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Time Inc.’s sales hurt by weaker print ad revenue

November 4, 2014, 3:22 PM UTC
People walk past the Time & Life Building on the Avenue of the Americas June 2, 2014 in New York. Time Inc. is getting a fresh start with its upcoming spinoff as an independent company in a media landscape that will be challenging for the storied magazine publisher. In a symbolic move, the new company will be leaving the Time & Life building in midtown New York, where it has been since 1959, and relocating to the Lower Manhattan district. AFP PHOTO/Don Emmert (Photo credit should read DON EMMERT/AFP/Getty Images)
Photo by DON EMMERT AFP—Getty Images

Magazine publisher Time Inc. (TIME) has reported a 0.4% increase in third-quarter revenue, growth that was tied to some recent corporate transactions and offsetting weak print advertising revenue. Here are the most important things to know about company’s latest earnings report.

What you need to know: The results from Time Inc. — the publisher of People, Entertainment Weekly, Sports Illustrated and Fortune — were affected by several factors lumped together as “corporate transactions,” which include the acquisition of Cozi Inc., the sale of Mexico-based GEX, and other transactions. Excluding those items, revenue would have declined 6%, hurt by lower print and other advertising revenue, as well as falling circulation revenue.

The company, which was spun off earlier this year from former parent Time Warner (TWX), is now a stand-alone magazine producer at a challenging time for the publishing industry, which has struggled to adapt to the digital world as more readers look to social media, blogs and other web properties to get their news fix.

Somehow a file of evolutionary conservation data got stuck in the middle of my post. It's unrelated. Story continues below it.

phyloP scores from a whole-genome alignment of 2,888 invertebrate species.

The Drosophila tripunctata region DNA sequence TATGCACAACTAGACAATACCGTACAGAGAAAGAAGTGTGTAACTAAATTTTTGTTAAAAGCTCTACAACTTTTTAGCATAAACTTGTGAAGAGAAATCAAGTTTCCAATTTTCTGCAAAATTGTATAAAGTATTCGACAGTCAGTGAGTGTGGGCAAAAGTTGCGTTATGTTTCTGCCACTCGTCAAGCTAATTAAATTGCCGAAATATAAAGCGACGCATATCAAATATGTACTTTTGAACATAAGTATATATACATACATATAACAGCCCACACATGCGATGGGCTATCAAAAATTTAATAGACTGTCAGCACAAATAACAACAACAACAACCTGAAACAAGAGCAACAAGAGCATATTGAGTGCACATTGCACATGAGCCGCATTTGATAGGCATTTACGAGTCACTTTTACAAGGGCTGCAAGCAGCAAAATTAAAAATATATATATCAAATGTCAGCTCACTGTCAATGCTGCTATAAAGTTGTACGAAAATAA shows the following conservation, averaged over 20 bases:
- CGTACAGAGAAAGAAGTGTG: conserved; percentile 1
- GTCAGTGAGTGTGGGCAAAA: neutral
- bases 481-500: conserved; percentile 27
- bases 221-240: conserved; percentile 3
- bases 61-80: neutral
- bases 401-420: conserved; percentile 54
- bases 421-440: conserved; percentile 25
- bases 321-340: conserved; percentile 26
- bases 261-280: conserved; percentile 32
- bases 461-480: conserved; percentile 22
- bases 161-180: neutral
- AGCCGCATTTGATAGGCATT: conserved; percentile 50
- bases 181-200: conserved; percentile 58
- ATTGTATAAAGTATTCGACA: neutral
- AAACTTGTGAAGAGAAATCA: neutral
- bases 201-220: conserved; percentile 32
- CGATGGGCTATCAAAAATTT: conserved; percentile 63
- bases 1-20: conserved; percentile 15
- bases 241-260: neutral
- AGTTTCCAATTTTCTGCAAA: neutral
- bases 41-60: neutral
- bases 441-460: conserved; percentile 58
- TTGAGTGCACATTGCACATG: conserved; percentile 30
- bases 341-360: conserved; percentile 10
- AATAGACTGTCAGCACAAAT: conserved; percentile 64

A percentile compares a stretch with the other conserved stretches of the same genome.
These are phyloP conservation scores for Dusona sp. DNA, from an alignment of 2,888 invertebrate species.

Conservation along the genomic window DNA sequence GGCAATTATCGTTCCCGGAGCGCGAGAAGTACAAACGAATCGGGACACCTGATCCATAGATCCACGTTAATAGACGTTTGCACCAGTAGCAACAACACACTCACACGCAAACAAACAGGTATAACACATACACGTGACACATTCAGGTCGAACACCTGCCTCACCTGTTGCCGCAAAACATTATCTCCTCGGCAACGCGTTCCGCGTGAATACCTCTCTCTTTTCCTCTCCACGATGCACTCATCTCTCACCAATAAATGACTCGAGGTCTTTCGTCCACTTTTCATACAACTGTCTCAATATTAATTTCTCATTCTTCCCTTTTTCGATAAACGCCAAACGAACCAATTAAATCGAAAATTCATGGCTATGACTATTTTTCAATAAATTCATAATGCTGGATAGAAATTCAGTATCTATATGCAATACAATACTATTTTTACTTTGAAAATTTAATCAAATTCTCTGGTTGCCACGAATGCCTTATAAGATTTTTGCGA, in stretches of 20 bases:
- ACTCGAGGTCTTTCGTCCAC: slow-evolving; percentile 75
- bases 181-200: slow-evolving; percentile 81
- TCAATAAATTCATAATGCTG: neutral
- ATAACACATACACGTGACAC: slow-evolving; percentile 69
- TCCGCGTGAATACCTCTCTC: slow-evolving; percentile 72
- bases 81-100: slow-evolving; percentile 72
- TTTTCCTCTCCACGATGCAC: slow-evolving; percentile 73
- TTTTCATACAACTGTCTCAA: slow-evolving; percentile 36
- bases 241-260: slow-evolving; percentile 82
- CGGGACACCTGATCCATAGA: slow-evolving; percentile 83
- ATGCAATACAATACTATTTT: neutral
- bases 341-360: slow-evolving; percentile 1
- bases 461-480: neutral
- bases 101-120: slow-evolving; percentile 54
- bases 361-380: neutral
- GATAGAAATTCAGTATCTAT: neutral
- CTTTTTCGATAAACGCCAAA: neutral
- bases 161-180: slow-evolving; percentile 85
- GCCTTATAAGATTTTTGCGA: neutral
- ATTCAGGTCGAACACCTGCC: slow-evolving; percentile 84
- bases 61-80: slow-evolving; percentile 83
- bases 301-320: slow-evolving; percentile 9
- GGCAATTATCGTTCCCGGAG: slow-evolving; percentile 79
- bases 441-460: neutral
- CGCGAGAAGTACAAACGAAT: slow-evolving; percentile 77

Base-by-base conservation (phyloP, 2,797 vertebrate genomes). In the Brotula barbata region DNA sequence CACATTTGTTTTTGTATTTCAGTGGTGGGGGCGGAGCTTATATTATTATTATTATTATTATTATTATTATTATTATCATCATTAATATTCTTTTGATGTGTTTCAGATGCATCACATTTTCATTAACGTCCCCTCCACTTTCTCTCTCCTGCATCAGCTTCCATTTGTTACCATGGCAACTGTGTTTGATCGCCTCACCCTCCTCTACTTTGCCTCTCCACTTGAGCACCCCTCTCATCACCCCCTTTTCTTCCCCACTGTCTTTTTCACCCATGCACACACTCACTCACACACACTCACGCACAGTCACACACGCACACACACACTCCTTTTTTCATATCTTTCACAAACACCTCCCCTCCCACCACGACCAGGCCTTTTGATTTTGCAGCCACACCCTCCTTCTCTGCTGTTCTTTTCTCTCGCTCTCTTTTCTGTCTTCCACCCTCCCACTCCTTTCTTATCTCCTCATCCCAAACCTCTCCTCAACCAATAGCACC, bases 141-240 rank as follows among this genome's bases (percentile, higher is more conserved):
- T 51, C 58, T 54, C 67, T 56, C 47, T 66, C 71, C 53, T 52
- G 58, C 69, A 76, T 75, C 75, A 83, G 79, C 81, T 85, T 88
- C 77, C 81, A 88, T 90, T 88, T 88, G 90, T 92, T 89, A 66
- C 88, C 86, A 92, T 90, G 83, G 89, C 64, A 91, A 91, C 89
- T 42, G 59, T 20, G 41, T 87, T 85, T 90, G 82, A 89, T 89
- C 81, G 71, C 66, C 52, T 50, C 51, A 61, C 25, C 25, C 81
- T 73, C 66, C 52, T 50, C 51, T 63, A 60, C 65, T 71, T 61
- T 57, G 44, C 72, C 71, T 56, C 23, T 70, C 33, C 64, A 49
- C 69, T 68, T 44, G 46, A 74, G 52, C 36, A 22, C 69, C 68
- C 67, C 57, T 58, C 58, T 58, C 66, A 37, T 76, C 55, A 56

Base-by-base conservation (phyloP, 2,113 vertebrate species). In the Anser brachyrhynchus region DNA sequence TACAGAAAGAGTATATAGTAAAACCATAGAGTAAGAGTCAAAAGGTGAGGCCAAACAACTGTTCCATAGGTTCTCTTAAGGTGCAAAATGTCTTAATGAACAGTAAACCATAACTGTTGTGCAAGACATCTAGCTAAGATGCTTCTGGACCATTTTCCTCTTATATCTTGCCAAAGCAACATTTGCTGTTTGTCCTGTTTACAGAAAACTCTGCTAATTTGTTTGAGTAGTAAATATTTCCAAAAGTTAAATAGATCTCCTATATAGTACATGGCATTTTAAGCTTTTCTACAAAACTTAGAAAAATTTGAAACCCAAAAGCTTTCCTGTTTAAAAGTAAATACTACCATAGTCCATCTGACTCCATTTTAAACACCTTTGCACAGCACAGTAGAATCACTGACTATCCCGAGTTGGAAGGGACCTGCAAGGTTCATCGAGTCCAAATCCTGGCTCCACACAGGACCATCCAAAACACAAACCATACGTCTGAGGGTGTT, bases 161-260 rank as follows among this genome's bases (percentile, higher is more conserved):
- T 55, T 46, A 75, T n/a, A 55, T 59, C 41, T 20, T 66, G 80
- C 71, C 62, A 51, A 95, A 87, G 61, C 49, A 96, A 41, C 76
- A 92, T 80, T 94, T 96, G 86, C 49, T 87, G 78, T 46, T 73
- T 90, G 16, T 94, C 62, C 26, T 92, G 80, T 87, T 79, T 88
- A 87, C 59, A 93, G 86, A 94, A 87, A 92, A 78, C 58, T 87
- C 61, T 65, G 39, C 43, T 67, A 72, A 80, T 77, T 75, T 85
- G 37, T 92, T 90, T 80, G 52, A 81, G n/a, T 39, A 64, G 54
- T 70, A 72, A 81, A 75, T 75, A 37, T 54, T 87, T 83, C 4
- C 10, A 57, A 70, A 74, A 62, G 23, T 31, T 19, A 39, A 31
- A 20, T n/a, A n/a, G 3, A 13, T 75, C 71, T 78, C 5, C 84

And while Time Inc. on Tuesday reported a drop in newsstand revenue for the latest quarter, there were some notable bright spots. A March 2014 price increase of People magazine generated an additional $4 million. Meanwhile, digital advertising revenue increased 5% from a year ago, and excluding the impact of corporate transactions, digital ad revenue would have leapt 19%.

But the company also narrowed its full-year targets, citing weak print ad booking trends. It now sees revenue for 2014 between $3.27 billion and $3.3 billion, slightly below the prior expectations of $3.3 billion to $3.37 billion.

The big number: Time’s revenue and net income results both exceeded expectations. The company’s revenue totaled $821 million, above the $817.5 million projected by analysts surveyed by Bloomberg. Adjusted profit for the third quarter totaled 41 cents in the latest quarter, below last year’s 67-cent profit, but above the 34 cents that Wall Street analysts had predicted.

What you might have missed: Time Inc. is making some progress on the digital side. The company said it served 93.6 million multi platform unique visitors during September in the U.S., up 27% since December when excluding, a partnership that was terminated when Time Inc. was spun off.